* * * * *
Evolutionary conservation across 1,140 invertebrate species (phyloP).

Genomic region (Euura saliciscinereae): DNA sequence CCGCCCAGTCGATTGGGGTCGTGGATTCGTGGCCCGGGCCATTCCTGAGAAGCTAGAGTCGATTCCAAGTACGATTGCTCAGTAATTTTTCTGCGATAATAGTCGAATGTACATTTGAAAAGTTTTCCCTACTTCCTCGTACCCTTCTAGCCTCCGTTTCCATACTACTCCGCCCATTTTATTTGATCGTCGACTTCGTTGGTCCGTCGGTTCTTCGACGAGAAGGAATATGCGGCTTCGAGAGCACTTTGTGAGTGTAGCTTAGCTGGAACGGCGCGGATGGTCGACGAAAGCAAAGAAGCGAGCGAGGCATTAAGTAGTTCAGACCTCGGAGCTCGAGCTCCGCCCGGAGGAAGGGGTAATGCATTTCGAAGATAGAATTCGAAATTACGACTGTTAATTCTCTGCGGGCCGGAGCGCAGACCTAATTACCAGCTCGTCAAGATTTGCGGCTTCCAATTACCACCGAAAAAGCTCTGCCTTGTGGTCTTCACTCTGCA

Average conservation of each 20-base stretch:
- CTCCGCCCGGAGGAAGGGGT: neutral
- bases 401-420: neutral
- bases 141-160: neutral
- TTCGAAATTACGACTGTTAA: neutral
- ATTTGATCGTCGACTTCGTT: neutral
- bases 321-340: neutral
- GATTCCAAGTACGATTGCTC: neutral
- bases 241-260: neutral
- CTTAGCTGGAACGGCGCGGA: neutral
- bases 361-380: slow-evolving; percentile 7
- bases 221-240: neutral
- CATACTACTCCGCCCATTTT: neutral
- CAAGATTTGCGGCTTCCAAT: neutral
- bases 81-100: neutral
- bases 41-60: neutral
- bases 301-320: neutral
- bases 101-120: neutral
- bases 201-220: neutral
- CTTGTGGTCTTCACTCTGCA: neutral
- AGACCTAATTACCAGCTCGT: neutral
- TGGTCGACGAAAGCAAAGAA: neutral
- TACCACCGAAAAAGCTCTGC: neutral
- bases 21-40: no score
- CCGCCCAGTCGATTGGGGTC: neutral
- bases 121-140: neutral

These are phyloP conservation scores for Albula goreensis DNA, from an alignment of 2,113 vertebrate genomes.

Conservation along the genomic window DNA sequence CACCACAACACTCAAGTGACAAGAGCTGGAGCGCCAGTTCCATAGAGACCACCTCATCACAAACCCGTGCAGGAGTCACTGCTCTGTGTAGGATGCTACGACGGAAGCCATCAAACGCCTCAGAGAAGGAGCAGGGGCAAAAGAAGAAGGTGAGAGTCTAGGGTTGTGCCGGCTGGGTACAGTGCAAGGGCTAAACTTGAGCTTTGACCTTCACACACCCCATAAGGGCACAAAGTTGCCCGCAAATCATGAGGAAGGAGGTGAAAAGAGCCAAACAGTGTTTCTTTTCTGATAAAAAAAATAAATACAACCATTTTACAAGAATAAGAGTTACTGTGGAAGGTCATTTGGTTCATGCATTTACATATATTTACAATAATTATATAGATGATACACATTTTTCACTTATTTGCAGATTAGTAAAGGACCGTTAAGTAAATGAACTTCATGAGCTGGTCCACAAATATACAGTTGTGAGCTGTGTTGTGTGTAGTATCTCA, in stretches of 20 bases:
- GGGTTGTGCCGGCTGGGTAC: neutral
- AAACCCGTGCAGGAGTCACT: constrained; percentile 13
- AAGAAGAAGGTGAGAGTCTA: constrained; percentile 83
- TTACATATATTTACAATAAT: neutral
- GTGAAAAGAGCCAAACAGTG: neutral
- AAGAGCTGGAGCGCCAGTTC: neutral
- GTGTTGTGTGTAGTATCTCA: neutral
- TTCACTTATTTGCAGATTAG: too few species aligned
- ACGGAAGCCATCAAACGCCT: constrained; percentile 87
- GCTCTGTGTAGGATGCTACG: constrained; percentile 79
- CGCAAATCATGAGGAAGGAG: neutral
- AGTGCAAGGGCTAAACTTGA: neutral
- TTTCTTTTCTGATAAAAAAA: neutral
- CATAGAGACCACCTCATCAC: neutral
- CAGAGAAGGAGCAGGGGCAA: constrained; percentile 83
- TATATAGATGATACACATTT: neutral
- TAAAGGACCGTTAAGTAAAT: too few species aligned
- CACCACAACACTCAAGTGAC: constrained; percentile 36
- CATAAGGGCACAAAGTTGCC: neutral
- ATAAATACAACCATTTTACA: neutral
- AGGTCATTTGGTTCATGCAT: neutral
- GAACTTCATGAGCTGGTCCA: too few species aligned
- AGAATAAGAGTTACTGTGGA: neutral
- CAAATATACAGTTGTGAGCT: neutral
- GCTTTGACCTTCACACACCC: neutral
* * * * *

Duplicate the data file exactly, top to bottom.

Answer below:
Evolutionary conservation across 1,140 invertebrate species (phyloP).

Genomic region (Euura saliciscinereae): DNA sequence CCGCCCAGTCGATTGGGGTCGTGGATTCGTGGCCCGGGCCATTCCTGAGAAGCTAGAGTCGATTCCAAGTACGATTGCTCAGTAATTTTTCTGCGATAATAGTCGAATGTACATTTGAAAAGTTTTCCCTACTTCCTCGTACCCTTCTAGCCTCCGTTTCCATACTACTCCGCCCATTTTATTTGATCGTCGACTTCGTTGGTCCGTCGGTTCTTCGACGAGAAGGAATATGCGGCTTCGAGAGCACTTTGTGAGTGTAGCTTAGCTGGAACGGCGCGGATGGTCGACGAAAGCAAAGAAGCGAGCGAGGCATTAAGTAGTTCAGACCTCGGAGCTCGAGCTCCGCCCGGAGGAAGGGGTAATGCATTTCGAAGATAGAATTCGAAATTACGACTGTTAATTCTCTGCGGGCCGGAGCGCAGACCTAATTACCAGCTCGTCAAGATTTGCGGCTTCCAATTACCACCGAAAAAGCTCTGCCTTGTGGTCTTCACTCTGCA

Average conservation of each 20-base stretch:
- CTCCGCCCGGAGGAAGGGGT: neutral
- bases 401-420: neutral
- bases 141-160: neutral
- TTCGAAATTACGACTGTTAA: neutral
- ATTTGATCGTCGACTTCGTT: neutral
- bases 321-340: neutral
- GATTCCAAGTACGATTGCTC: neutral
- bases 241-260: neutral
- CTTAGCTGGAACGGCGCGGA: neutral
- bases 361-380: slow-evolving; percentile 7
- bases 221-240: neutral
- CATACTACTCCGCCCATTTT: neutral
- CAAGATTTGCGGCTTCCAAT: neutral
- bases 81-100: neutral
- bases 41-60: neutral
- bases 301-320: neutral
- bases 101-120: neutral
- bases 201-220: neutral
- CTTGTGGTCTTCACTCTGCA: neutral
- AGACCTAATTACCAGCTCGT: neutral
- TGGTCGACGAAAGCAAAGAA: neutral
- TACCACCGAAAAAGCTCTGC: neutral
- bases 21-40: no score
- CCGCCCAGTCGATTGGGGTC: neutral
- bases 121-140: neutral

These are phyloP conservation scores for Albula goreensis DNA, from an alignment of 2,113 vertebrate genomes.

Conservation along the genomic window DNA sequence CACCACAACACTCAAGTGACAAGAGCTGGAGCGCCAGTTCCATAGAGACCACCTCATCACAAACCCGTGCAGGAGTCACTGCTCTGTGTAGGATGCTACGACGGAAGCCATCAAACGCCTCAGAGAAGGAGCAGGGGCAAAAGAAGAAGGTGAGAGTCTAGGGTTGTGCCGGCTGGGTACAGTGCAAGGGCTAAACTTGAGCTTTGACCTTCACACACCCCATAAGGGCACAAAGTTGCCCGCAAATCATGAGGAAGGAGGTGAAAAGAGCCAAACAGTGTTTCTTTTCTGATAAAAAAAATAAATACAACCATTTTACAAGAATAAGAGTTACTGTGGAAGGTCATTTGGTTCATGCATTTACATATATTTACAATAATTATATAGATGATACACATTTTTCACTTATTTGCAGATTAGTAAAGGACCGTTAAGTAAATGAACTTCATGAGCTGGTCCACAAATATACAGTTGTGAGCTGTGTTGTGTGTAGTATCTCA, in stretches of 20 bases:
- GGGTTGTGCCGGCTGGGTAC: neutral
- AAACCCGTGCAGGAGTCACT: constrained; percentile 13
- AAGAAGAAGGTGAGAGTCTA: constrained; percentile 83
- TTACATATATTTACAATAAT: neutral
- GTGAAAAGAGCCAAACAGTG: neutral
- AAGAGCTGGAGCGCCAGTTC: neutral
- GTGTTGTGTGTAGTATCTCA: neutral
- TTCACTTATTTGCAGATTAG: too few species aligned
- ACGGAAGCCATCAAACGCCT: constrained; percentile 87
- GCTCTGTGTAGGATGCTACG: constrained; percentile 79
- CGCAAATCATGAGGAAGGAG: neutral
- AGTGCAAGGGCTAAACTTGA: neutral
- TTTCTTTTCTGATAAAAAAA: neutral
- CATAGAGACCACCTCATCAC: neutral
- CAGAGAAGGAGCAGGGGCAA: constrained; percentile 83
- TATATAGATGATACACATTT: neutral
- TAAAGGACCGTTAAGTAAAT: too few species aligned
- CACCACAACACTCAAGTGAC: constrained; percentile 36
- CATAAGGGCACAAAGTTGCC: neutral
- ATAAATACAACCATTTTACA: neutral
- AGGTCATTTGGTTCATGCAT: neutral
- GAACTTCATGAGCTGGTCCA: too few species aligned
- AGAATAAGAGTTACTGTGGA: neutral
- CAAATATACAGTTGTGAGCT: neutral
- GCTTTGACCTTCACACACCC: neutral